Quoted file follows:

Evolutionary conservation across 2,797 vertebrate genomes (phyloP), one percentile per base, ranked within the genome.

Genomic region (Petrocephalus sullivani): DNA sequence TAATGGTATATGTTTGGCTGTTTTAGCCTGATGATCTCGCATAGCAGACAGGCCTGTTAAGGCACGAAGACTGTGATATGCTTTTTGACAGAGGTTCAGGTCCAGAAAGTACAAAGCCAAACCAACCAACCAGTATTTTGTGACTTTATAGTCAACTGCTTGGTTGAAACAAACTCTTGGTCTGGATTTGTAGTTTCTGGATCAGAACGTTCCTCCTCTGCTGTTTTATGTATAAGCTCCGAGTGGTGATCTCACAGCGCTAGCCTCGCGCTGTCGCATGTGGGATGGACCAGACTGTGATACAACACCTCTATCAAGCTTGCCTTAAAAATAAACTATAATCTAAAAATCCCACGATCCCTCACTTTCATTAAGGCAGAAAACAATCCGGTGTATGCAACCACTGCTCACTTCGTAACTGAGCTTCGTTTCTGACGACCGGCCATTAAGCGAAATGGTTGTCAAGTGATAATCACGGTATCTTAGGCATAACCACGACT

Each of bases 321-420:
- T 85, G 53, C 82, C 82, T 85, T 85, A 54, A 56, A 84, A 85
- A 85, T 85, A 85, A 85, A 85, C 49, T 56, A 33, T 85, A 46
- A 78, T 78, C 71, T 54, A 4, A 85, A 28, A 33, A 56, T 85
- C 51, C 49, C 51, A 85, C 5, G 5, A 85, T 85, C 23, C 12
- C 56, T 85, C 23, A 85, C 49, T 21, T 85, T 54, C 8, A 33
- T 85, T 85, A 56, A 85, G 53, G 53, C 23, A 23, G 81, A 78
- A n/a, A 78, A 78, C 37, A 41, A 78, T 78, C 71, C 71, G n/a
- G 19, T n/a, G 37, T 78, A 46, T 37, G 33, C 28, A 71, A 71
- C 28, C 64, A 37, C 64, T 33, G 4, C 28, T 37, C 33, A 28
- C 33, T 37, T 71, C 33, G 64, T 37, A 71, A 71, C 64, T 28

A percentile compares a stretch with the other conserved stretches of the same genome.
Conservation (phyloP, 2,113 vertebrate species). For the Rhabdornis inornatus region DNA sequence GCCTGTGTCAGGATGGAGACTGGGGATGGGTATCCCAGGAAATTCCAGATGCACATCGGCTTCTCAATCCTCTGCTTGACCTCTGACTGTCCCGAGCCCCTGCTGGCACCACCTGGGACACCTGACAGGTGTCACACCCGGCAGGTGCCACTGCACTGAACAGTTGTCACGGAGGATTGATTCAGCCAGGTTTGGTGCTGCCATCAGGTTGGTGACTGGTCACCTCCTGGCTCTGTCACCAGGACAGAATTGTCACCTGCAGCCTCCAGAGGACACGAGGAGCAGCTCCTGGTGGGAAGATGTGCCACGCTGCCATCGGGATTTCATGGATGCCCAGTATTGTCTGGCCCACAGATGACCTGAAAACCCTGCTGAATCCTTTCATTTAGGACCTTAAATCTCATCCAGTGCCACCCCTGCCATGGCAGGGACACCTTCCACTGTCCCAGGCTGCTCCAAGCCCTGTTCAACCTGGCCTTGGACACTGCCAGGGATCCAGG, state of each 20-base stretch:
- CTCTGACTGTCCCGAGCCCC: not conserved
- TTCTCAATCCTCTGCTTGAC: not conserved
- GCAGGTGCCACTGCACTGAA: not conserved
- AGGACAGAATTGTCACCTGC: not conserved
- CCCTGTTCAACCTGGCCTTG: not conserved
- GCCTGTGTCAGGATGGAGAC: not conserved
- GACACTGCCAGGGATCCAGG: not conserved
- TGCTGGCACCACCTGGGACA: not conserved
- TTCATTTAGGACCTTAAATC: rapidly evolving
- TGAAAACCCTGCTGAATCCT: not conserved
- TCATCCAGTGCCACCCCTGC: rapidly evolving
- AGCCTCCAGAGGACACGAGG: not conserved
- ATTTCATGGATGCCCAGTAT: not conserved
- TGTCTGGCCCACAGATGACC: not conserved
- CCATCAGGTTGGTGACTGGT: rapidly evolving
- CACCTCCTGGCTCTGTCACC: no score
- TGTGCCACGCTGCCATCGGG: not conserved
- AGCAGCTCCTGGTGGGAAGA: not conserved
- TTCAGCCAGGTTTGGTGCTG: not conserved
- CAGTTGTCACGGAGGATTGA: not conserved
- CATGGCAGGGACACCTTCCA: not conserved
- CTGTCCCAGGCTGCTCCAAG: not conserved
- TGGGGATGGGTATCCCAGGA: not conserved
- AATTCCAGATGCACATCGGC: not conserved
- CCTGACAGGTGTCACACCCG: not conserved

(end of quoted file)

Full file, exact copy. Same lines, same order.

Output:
Evolutionary conservation across 2,797 vertebrate genomes (phyloP), one percentile per base, ranked within the genome.

Genomic region (Petrocephalus sullivani): DNA sequence TAATGGTATATGTTTGGCTGTTTTAGCCTGATGATCTCGCATAGCAGACAGGCCTGTTAAGGCACGAAGACTGTGATATGCTTTTTGACAGAGGTTCAGGTCCAGAAAGTACAAAGCCAAACCAACCAACCAGTATTTTGTGACTTTATAGTCAACTGCTTGGTTGAAACAAACTCTTGGTCTGGATTTGTAGTTTCTGGATCAGAACGTTCCTCCTCTGCTGTTTTATGTATAAGCTCCGAGTGGTGATCTCACAGCGCTAGCCTCGCGCTGTCGCATGTGGGATGGACCAGACTGTGATACAACACCTCTATCAAGCTTGCCTTAAAAATAAACTATAATCTAAAAATCCCACGATCCCTCACTTTCATTAAGGCAGAAAACAATCCGGTGTATGCAACCACTGCTCACTTCGTAACTGAGCTTCGTTTCTGACGACCGGCCATTAAGCGAAATGGTTGTCAAGTGATAATCACGGTATCTTAGGCATAACCACGACT

Each of bases 321-420:
- T 85, G 53, C 82, C 82, T 85, T 85, A 54, A 56, A 84, A 85
- A 85, T 85, A 85, A 85, A 85, C 49, T 56, A 33, T 85, A 46
- A 78, T 78, C 71, T 54, A 4, A 85, A 28, A 33, A 56, T 85
- C 51, C 49, C 51, A 85, C 5, G 5, A 85, T 85, C 23, C 12
- C 56, T 85, C 23, A 85, C 49, T 21, T 85, T 54, C 8, A 33
- T 85, T 85, A 56, A 85, G 53, G 53, C 23, A 23, G 81, A 78
- A n/a, A 78, A 78, C 37, A 41, A 78, T 78, C 71, C 71, G n/a
- G 19, T n/a, G 37, T 78, A 46, T 37, G 33, C 28, A 71, A 71
- C 28, C 64, A 37, C 64, T 33, G 4, C 28, T 37, C 33, A 28
- C 33, T 37, T 71, C 33, G 64, T 37, A 71, A 71, C 64, T 28

A percentile compares a stretch with the other conserved stretches of the same genome.
Conservation (phyloP, 2,113 vertebrate species). For the Rhabdornis inornatus region DNA sequence GCCTGTGTCAGGATGGAGACTGGGGATGGGTATCCCAGGAAATTCCAGATGCACATCGGCTTCTCAATCCTCTGCTTGACCTCTGACTGTCCCGAGCCCCTGCTGGCACCACCTGGGACACCTGACAGGTGTCACACCCGGCAGGTGCCACTGCACTGAACAGTTGTCACGGAGGATTGATTCAGCCAGGTTTGGTGCTGCCATCAGGTTGGTGACTGGTCACCTCCTGGCTCTGTCACCAGGACAGAATTGTCACCTGCAGCCTCCAGAGGACACGAGGAGCAGCTCCTGGTGGGAAGATGTGCCACGCTGCCATCGGGATTTCATGGATGCCCAGTATTGTCTGGCCCACAGATGACCTGAAAACCCTGCTGAATCCTTTCATTTAGGACCTTAAATCTCATCCAGTGCCACCCCTGCCATGGCAGGGACACCTTCCACTGTCCCAGGCTGCTCCAAGCCCTGTTCAACCTGGCCTTGGACACTGCCAGGGATCCAGG, state of each 20-base stretch:
- CTCTGACTGTCCCGAGCCCC: not conserved
- TTCTCAATCCTCTGCTTGAC: not conserved
- GCAGGTGCCACTGCACTGAA: not conserved
- AGGACAGAATTGTCACCTGC: not conserved
- CCCTGTTCAACCTGGCCTTG: not conserved
- GCCTGTGTCAGGATGGAGAC: not conserved
- GACACTGCCAGGGATCCAGG: not conserved
- TGCTGGCACCACCTGGGACA: not conserved
- TTCATTTAGGACCTTAAATC: rapidly evolving
- TGAAAACCCTGCTGAATCCT: not conserved
- TCATCCAGTGCCACCCCTGC: rapidly evolving
- AGCCTCCAGAGGACACGAGG: not conserved
- ATTTCATGGATGCCCAGTAT: not conserved
- TGTCTGGCCCACAGATGACC: not conserved
- CCATCAGGTTGGTGACTGGT: rapidly evolving
- CACCTCCTGGCTCTGTCACC: no score
- TGTGCCACGCTGCCATCGGG: not conserved
- AGCAGCTCCTGGTGGGAAGA: not conserved
- TTCAGCCAGGTTTGGTGCTG: not conserved
- CAGTTGTCACGGAGGATTGA: not conserved
- CATGGCAGGGACACCTTCCA: not conserved
- CTGTCCCAGGCTGCTCCAAG: not conserved
- TGGGGATGGGTATCCCAGGA: not conserved
- AATTCCAGATGCACATCGGC: not conserved
- CCTGACAGGTGTCACACCCG: not conserved